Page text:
Get That: Back Valley

Back valley_rotator2

You’ve gotten the memo—do your pull-ups for a bigger back. Let’s revise that a little bit: Those pull-ups you’ve been doing have given you a wider back, but what about adding some thickness, detail and (most importantly) functionality to your new muscle? The “back valley” will add a third dimension to your back, which along with your “wings” will make this important muscle group more complete.

Exercise 1


Deadlifts are the king of back development, period! There are several deadlift variations including standard, sumo, rack and deficit. I recommend at least trying them all at some point in your training. Form will always be similar and there are three things to always remember:

1. Keep your weight in your heels.

2. Keep your chest high and back flat (no rounding!).

3. Pull back! Start light and increase weight only when you feel comfortable with form. Four sets of 8-10 reps works well.

See exercises 2 and 3 >>

Back Valley

Exercise 2

Back Extension

Back extensions are one of the most basic, yet effective exercises that you can use to build your spinal erectors (the muscles responsible for the “back valley”). Almost every gym has a 45-degree back extension machine. Brace your feet on the platform then fold your torso over the pad with your lower back flat. From there, don’t just throw your upper body back wildly; think about squeezing your lower back all the way up. Hold at the top for 1-2 seconds, and then slowly lower yourself back to the starting position. Four sets of 12-15 reps are great.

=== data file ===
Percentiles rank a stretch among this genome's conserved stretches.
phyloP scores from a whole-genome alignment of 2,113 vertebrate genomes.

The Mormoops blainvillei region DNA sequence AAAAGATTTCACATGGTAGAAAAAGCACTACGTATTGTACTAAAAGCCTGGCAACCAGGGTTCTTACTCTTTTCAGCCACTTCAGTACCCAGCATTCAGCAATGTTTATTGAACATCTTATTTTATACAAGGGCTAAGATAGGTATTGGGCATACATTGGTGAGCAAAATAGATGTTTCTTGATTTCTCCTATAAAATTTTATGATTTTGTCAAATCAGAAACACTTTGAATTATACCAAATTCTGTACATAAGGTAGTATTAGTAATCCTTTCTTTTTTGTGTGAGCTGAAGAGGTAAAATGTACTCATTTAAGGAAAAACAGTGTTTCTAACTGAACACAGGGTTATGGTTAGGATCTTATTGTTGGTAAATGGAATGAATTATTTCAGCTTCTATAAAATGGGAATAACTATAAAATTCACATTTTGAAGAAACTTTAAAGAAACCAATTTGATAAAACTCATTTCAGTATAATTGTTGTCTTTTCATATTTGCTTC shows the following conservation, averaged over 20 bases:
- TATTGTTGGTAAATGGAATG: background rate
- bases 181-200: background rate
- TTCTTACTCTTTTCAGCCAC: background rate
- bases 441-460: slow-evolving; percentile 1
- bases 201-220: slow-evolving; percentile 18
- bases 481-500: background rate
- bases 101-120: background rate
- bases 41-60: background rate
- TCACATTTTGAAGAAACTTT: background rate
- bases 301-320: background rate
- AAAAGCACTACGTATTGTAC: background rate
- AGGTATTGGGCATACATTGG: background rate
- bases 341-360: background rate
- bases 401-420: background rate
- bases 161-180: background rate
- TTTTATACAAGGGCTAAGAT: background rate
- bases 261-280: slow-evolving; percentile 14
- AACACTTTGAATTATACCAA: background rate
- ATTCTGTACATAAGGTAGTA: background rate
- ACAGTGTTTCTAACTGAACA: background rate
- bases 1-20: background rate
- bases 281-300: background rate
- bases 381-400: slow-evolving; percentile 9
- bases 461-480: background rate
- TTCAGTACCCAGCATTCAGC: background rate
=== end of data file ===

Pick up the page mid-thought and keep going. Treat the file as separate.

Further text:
Exercise 3

Barbell Good Mornings

The good morning is traditionally used in the power-lifting world as an accessory movement for the squat. However, the strength it adds to the erectors will carry over into carving out your “back valley.” With this movement the weight is not as important as form. Let me reiterate—form is key! Start standing with the bar on your back as if you were about to perform a squat. From there, push your butt back. Over exaggerate this feeling. The good morning is about horizontal hip movement. Your upper body should come down to a point just above parallel (depending on your flexibility) before returning to the top. Three sets of 10-12 controlled reps are perfect.

Functionally speaking the “back valley” is one of the most important parts of your body. But from a physique standpoint, it is one of the most impressive attributes you can possess. A stronger, better looking back is something we can all benefit from!

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